#National News

Study: Tourism, fisheries badly affected by Covid-19

May 26, 2021, 11:52 AM | Article By: Momodou Jawo

A study by a Ghana-based firm on the impact of Covid-19 on the natural resources sector has shown that the tourism and fisheries in The Gambia have been badly affected by the global corona virus pandemic.

‘Isodal’ as the name goes, has been conducting similar study in Liberia, Sierra Leone, Ghana and Nigeria that seeks to assess how the coronavirus pandemic has affected the tourism, fisheries, and the economies ranging from unemployment to wages.

The firm also did such assessment on the business sector particularly on small-scale and medium size enterprises and households in the natural resources sector.

At a recent validation held at the National Nutrition Agency (NaNA), Lamin Nyabally, a consultant for the firm, said the restrictions of corona virus aimed to curb further spread played a ‘great’ disruption of growth within the sectors.

“Measures that are put in place like hand washing, wearing a mask, social distancing. So that alone was a great impediment to movement. So when it happened, we realised at some point so many fishermen left The Gambia especially those fishermen at the coast,” he said.

He also linked the high cost of fish at the time to scarcity of fish in the market due to fishermen taking breaks from fishing in a move to help curb the spread of the virus.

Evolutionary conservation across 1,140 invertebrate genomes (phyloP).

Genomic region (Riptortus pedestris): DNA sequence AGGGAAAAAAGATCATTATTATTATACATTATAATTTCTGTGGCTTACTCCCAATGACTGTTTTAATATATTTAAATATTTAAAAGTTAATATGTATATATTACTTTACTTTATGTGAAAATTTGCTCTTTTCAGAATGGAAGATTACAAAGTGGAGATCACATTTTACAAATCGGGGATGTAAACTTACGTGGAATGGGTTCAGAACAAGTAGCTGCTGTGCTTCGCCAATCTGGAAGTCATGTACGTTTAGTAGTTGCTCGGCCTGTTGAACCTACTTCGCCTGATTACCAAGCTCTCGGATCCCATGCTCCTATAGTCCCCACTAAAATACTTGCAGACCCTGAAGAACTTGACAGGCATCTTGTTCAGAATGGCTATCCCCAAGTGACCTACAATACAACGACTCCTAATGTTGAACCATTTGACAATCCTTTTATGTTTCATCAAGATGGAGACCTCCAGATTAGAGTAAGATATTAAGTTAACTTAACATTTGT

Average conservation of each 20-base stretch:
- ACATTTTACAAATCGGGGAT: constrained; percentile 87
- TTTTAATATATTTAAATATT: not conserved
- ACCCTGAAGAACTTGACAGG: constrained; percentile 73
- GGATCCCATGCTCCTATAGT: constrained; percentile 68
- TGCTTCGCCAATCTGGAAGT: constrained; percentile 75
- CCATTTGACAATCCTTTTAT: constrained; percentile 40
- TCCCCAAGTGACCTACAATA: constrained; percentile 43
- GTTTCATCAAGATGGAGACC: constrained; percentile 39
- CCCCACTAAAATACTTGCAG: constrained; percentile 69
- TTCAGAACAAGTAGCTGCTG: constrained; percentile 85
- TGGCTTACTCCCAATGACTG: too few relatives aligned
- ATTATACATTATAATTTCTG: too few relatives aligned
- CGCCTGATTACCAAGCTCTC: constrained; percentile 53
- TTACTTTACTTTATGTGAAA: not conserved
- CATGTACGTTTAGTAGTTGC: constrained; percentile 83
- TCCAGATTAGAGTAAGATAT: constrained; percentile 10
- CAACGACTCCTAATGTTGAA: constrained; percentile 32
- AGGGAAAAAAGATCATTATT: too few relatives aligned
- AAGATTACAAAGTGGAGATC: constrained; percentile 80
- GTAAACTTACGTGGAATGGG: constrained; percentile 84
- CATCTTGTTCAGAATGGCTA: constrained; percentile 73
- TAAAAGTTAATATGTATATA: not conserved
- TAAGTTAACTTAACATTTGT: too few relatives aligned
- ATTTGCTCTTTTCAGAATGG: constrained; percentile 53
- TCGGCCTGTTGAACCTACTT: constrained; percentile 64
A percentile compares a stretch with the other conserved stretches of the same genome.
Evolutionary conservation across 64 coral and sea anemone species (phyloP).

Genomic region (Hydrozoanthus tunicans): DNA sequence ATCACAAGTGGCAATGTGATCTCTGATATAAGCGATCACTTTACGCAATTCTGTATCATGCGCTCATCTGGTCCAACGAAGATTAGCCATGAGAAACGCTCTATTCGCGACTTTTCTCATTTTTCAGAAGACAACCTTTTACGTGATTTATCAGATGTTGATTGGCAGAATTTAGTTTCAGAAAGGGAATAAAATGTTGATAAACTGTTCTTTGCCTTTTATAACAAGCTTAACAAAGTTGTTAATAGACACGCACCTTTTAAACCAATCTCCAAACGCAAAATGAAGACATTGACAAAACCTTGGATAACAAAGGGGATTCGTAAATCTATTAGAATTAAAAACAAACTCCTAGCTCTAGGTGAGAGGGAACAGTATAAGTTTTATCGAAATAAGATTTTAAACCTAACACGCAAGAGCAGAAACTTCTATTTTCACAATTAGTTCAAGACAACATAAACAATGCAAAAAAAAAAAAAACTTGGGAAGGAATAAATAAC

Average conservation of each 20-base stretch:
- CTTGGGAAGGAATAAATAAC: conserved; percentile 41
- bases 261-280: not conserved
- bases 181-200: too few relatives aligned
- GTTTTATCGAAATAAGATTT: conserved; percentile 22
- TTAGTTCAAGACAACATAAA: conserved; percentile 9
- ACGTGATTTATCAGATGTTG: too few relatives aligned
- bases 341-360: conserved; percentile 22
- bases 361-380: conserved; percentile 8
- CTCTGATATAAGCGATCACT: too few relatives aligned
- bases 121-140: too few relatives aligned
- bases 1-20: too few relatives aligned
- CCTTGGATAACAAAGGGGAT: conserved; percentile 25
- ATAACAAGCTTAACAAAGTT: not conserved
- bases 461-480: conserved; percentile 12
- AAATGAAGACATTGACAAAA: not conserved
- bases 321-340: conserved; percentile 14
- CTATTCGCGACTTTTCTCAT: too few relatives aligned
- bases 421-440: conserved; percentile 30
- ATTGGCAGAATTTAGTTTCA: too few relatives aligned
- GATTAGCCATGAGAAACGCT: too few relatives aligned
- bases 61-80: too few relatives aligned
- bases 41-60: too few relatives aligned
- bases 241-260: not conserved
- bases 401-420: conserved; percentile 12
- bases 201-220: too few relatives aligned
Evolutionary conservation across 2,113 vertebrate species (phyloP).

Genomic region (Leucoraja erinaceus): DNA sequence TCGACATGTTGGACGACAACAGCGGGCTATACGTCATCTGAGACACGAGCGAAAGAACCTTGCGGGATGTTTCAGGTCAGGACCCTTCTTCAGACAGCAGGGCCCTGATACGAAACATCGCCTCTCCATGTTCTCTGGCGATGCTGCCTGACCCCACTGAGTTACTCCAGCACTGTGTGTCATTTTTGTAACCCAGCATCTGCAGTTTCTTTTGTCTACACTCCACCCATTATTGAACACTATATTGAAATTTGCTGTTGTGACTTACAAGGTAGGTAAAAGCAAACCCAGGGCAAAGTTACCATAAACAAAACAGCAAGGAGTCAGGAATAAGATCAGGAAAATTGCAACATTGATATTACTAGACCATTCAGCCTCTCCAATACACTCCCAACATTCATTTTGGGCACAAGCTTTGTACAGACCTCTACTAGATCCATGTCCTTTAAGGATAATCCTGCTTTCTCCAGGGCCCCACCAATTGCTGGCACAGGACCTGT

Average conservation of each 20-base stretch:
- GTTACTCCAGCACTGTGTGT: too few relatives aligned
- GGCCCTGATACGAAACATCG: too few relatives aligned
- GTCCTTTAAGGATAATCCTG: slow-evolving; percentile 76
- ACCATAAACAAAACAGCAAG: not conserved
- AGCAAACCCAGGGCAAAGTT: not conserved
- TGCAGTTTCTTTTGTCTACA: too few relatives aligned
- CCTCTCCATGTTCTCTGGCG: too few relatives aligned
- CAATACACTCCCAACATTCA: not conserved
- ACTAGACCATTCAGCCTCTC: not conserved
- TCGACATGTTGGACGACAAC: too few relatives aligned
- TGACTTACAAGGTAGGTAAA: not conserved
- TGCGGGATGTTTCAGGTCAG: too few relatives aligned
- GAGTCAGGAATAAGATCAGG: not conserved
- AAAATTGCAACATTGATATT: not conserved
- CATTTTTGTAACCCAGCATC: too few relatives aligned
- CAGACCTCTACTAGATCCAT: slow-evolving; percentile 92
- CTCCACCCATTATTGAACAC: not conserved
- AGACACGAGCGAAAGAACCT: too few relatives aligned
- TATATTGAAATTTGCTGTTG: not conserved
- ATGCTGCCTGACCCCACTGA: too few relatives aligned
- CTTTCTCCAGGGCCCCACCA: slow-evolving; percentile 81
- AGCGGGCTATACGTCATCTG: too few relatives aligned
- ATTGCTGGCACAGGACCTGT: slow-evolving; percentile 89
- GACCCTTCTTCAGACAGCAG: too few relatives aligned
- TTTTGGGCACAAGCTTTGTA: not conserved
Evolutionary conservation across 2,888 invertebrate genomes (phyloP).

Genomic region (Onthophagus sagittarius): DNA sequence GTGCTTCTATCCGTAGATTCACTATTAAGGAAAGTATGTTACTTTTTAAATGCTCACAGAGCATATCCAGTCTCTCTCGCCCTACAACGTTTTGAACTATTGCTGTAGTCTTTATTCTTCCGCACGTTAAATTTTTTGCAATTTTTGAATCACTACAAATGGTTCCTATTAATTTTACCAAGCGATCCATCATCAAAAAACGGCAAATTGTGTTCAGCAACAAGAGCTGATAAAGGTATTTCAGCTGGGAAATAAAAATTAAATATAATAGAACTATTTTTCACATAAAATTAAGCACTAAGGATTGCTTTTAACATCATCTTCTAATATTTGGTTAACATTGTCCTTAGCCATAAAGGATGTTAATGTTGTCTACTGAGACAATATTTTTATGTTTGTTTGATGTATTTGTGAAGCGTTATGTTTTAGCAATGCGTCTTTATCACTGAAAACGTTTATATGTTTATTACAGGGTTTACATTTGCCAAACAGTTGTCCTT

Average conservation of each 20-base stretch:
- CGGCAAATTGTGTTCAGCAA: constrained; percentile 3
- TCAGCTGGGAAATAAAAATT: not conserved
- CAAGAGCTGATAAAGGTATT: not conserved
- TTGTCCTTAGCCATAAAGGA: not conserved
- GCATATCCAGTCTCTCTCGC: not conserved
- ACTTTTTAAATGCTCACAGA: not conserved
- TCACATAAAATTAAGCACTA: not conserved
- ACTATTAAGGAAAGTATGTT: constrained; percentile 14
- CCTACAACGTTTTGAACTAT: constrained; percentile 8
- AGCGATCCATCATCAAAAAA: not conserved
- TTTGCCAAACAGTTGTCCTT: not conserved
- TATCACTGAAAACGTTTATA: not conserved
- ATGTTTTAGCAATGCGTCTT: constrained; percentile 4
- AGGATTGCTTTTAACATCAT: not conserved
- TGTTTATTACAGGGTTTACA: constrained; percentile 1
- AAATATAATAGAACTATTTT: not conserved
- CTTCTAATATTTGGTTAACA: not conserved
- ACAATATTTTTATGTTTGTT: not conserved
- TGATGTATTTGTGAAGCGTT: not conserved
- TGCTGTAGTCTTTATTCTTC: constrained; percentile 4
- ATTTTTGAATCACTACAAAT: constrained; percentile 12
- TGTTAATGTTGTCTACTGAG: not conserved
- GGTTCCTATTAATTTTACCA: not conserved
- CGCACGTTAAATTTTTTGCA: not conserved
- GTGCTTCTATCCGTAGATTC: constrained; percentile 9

Mr Nyabally said those in fish production and marketing were badly affected by way of opportunities, sales, distributions, income and profitability.

Furthermore, Mr Nyabally indicated that the same thing goes to those who are in the craft sector, women and men in the tourism sector also suffered same.

He recalled that during the closure of borders, no tourists come and hotels did not function as expected. Commenting on the lessons learned and recommendations, the consultant noted government’s failure to act on time to minimise the spread of the virus, saying there has been a little complacency on the part of the government as indication suggests that government procrastinated when the virus emerged in West Africa.

The validation attracted officials from the Ministry of Fisheries, Tourism and Health as well as NGOs.

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